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Laura Cannell
Swooping Talons Remixes Danny Riley , January 6th, 2016 20:32

Improvisatory neo-medieval music – not the sort of thing that you'd imagine lends itself to a remix album, is it? Often the reserve of the major label wallet-rinser, they can be rather inconsequential, disappointing affairs. Likewise, musicians working in such outlier and spontaneous fields as Laura Cannell tend to confine their music to the cloistered sphere of the live performance and live album. Yet Cannell has always been far from precious about her improvisatory craft. As an artist with a background in traditional folk, she is clearly highly aware of music's subjectivity to change and reinterpretation over time.  In offering up her work to an array of musical discombobulators, she allows new hands to sift latent resonances from her often spare compositions, and the results on Swooping Talons Remixes are occasionally rather astounding.

Though I'd argue that the intention behind Cannell's work is musical rather than conceptual, many of the artists have picked up on the vague psychogeographical connotations laced throughout Beneath Swooping Talons. Though clearly contemporary the pieces and titles nevertheless carry with them images of unchanging natural landscapes and the feeling of interrelation between distant past and present. This is brought vividly to the fore by Kemper Norton in his extrapolation of 'Cathedral Of The Marshes', where Cannell's Spartan violin lines are processed almost out of recognition into a gauzy haze of filmic tones, layered on top of each other in a sonic fog that brings to mind eerie rural vistas. Likewise Shape Worship, who has previously worked in bringing memory and place to life through music (on his London eulogy A City Remembrancer) brings a similarly eerie feel to the same Cannell track, though his treatment feels a little too close to Kemper Norton's to be truly surprising. Elsewhere, Brighton folk group Lutine completely reshape Cannell's double-barrelled recorder piece 'Deers Bark' into an accompaniment for a new arrangement for voice, piano and synth, where the sense of temporal displacement feels equally strong, with a clear vocal intoning lyrics about "drinking from another time".

Perhaps more unexpectedly, a good portion of the remixers on this album make a concerted pull on Cannell's music toward the dancefloor. Ekoplekz's lurching techno assault on 'All The Land Ablaze' would make a fine addition to any late-night paranoia-filled DJ set, though it's Karen Gwyer's understated edit of 'For Sorrow Salt Tears' that proves the most effective dance appropriation of Cannell's music. Initially one might think her stab at the piece is rather lazy; sections of Cannell's violin are presented in largely unedited form, with a clipped drum loop and unobtrusive synth tones seemingly being Gwyer's only additions. Yet over the track's eight minutes one is inexorably drawn in, Gwyer's restrained treatment of the piece creating a subtly immersive and hypnotic effect that is impossible to shake off. Such subtle yet astoundingly effective uses of the raw materials of Cannell's music is testament to both its versatility and its near-elemental tonal strength.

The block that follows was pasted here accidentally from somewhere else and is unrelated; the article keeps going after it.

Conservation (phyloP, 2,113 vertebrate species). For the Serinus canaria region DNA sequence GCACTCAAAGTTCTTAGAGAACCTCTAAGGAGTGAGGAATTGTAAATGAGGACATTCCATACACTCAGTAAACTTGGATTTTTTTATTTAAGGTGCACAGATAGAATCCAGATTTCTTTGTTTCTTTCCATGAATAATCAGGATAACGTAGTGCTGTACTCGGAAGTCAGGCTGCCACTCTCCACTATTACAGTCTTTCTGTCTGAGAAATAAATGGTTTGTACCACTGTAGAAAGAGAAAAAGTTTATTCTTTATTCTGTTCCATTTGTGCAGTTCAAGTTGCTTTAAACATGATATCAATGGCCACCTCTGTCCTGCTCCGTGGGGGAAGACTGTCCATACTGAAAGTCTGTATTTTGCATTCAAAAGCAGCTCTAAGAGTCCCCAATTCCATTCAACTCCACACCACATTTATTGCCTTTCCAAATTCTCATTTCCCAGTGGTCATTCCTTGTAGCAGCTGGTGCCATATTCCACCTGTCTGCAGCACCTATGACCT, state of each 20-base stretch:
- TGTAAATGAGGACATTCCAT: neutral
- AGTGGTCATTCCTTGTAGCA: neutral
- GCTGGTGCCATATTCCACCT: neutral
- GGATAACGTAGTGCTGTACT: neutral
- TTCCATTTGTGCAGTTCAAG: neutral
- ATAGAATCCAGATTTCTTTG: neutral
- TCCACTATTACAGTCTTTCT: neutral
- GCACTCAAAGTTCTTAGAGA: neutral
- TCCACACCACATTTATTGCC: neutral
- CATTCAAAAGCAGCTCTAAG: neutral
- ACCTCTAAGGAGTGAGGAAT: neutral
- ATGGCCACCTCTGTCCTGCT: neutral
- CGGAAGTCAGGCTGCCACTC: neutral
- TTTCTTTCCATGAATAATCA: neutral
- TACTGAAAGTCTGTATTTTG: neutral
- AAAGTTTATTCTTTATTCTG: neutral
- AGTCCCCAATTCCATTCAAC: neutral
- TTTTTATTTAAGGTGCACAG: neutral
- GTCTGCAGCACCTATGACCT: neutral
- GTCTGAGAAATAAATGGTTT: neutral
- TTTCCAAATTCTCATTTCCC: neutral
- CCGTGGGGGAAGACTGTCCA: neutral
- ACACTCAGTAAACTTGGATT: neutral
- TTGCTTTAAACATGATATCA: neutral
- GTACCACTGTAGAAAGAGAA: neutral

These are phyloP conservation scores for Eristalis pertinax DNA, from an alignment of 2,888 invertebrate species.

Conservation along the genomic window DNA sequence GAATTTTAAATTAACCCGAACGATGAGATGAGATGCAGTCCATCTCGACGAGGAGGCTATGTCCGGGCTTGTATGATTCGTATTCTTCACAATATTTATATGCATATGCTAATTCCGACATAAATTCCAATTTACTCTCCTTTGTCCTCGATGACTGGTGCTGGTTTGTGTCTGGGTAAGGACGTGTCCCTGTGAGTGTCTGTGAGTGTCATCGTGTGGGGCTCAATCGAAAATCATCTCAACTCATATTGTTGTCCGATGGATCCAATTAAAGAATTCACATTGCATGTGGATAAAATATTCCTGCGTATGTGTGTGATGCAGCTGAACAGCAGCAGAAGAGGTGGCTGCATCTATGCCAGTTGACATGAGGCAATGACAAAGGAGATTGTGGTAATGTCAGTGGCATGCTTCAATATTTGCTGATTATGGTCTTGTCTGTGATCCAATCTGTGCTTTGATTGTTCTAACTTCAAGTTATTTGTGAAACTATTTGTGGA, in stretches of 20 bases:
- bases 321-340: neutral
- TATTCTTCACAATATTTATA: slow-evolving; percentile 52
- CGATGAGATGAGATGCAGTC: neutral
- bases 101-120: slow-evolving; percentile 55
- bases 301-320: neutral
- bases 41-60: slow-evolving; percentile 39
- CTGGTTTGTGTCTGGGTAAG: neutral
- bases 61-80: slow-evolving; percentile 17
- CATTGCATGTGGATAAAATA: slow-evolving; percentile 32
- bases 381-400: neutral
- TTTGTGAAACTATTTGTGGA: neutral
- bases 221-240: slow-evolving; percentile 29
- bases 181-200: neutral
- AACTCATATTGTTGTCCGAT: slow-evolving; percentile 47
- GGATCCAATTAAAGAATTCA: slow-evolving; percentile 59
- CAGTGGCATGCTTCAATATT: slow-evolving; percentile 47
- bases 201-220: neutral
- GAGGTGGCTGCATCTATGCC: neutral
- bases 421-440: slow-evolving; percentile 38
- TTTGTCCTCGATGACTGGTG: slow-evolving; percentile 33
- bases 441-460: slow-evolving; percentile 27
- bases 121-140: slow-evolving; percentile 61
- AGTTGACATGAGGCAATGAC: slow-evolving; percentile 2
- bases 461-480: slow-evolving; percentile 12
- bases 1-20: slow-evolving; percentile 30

Throughout the album the remixers treat this raw material with varying levels of respect and so achieve varying levels of results. Peverlist manages to bring out some strong emotional resonances in his surprisingly beatless treatment of 'Time Burns Falling Stars', creating a new feeling of warmth and strangeness with its subaquatic bass pulses and squirming strands of electronic noise. Goof levels are high on Hoofus' 'Cathedral Of The Martians', where Cannell's violin functions merely as a sonic bedrock for the producer's spongey spasms of synth and samples. Charles Hayward's cacophonous, Cornelius Cardew-esque mash-up of music from across the entire album feels somewhat forced, yet this is somewhat made up for by Oliver Coates's textural interrogation of 'Deers Bark', in which skittering electronic tones mimic the sounds of a violin bow bouncing over strings whilst warm gloaming synths bring to mind the arcane rural electronica of Solstice-era Coil.

Cannell's open approach to music-making has won her an impressive list of admirers and collaborators, creating new possibilities for the seemingly cloistered worlds of folk and Early music. This remix album shows that even such a unique and carefully crafted vision as Cannell's should never remain sacred.